- Inhale and lengthen your spine; exhale and take your right hand to the outside of your left thigh and your left hand behind your left hip.
- On an exhalation, bend at your hips and lean forward over your left leg.
- Reach for your left foot. If it is available to you, clasp your left wrist with your right hand.
- Inhale and reach your sternum forward; exhale, and revolve your right ribs toward your left knee even more.
- To exit the pose, inhale and lift your chest. Straighten your right leg, returning to Staff Pose.
- Repeat on the other side.
Explore the pose
Keep your foot on your bent leg active. Broaden the top of the foot on the floor and press the heel toward the inner thigh of the straight leg.
Consider a more intense shoulder and side stretch in this pose by trying the revolved version it, Parivrtta Janu Sirsasana.
Allow your body to release on a deeper level with the Yin version of this pose, known as Half Butterfly. It is the same shape but you relax your muscles and remain here for 3-5 minutes.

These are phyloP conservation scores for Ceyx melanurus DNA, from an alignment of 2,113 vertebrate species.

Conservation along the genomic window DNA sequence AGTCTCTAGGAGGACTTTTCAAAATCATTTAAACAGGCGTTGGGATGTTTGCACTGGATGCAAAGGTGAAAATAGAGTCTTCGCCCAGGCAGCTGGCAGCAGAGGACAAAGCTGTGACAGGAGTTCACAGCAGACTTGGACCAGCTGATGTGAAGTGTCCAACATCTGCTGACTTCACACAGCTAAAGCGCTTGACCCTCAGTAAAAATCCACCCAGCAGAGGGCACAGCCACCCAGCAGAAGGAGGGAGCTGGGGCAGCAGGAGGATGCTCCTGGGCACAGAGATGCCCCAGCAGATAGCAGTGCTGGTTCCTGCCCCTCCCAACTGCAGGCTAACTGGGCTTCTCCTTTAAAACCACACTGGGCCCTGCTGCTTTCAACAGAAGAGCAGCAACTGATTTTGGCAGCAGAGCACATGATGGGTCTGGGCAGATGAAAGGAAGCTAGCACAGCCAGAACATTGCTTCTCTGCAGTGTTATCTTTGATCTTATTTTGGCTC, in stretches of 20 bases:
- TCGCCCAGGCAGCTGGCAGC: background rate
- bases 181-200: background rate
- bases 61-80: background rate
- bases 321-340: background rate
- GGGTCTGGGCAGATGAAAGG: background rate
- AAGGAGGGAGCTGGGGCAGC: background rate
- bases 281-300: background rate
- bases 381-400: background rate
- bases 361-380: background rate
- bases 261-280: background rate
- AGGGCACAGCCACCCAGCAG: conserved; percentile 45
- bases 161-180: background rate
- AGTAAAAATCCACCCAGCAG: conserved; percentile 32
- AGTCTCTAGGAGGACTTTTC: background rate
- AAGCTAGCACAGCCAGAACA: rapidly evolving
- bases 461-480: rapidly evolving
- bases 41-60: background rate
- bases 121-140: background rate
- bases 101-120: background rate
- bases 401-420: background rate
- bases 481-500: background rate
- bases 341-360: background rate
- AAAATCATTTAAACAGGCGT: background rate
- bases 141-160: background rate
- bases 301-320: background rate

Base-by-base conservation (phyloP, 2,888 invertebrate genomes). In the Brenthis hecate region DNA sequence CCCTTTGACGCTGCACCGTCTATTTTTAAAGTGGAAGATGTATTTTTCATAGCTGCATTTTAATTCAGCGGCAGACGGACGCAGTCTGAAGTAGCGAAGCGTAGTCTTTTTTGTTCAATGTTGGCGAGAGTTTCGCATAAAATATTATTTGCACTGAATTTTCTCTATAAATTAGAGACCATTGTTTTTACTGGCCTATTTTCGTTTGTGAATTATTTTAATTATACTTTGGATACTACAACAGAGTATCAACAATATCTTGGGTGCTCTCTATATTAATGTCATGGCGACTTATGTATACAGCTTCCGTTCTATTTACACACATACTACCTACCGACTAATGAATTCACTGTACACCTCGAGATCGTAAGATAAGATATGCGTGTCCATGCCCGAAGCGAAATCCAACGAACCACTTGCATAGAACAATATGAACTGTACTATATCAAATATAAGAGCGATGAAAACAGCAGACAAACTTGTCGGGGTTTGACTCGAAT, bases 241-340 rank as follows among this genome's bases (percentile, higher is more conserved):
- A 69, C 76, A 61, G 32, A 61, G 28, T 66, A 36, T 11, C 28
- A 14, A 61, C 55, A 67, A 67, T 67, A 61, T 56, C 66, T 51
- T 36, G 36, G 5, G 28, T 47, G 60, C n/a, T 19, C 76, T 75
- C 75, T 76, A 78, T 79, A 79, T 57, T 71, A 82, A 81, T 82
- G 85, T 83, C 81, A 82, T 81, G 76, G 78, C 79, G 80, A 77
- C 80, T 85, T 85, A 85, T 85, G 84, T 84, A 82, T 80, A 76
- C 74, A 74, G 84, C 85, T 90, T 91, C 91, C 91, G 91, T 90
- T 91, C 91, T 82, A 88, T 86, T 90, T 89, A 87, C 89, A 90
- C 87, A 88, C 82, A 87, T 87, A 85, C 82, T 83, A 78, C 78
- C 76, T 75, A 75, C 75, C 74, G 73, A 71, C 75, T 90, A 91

Increase the challenge in this pose by widening the angle between the two legs past 90 degrees and bring your heel more toward the same-side inner thigh. Do this only if you have sufficient flexibility in the legs, hips, and back, as taking your knee out at a wider angle can create stress on the sartorial muscle, which runs down the inner thigh.
Practice this posture toward the end of your practice to begin slowing and grounding down, and follow with the rest of your forward bends.
- Don’t lean backward with your low back.
- Be sure not to pull yourself forcefully into the forward bend, which only rounds your back and compresses your chest.
Head-to-Knee Pose variations
Seated leg stretch with a strap
Extend your reach by looping a strap (or a belt) around the ball of your straight-leg foot. Elongate your spine and flex at your hips to fold forward slightly. Do not round your back.
Supported seated leg stretch
If you experience tightness in your hips or low back, sit on folded blankets or a bolster. If you have tight hamstrings or you tend to hyperextend your knee, you can place a rolled-up blanket under your straightened knee. You can also place a block or other support under the thigh of your bent knee for support, especially if you feel strain or tightness in that knee.Section divider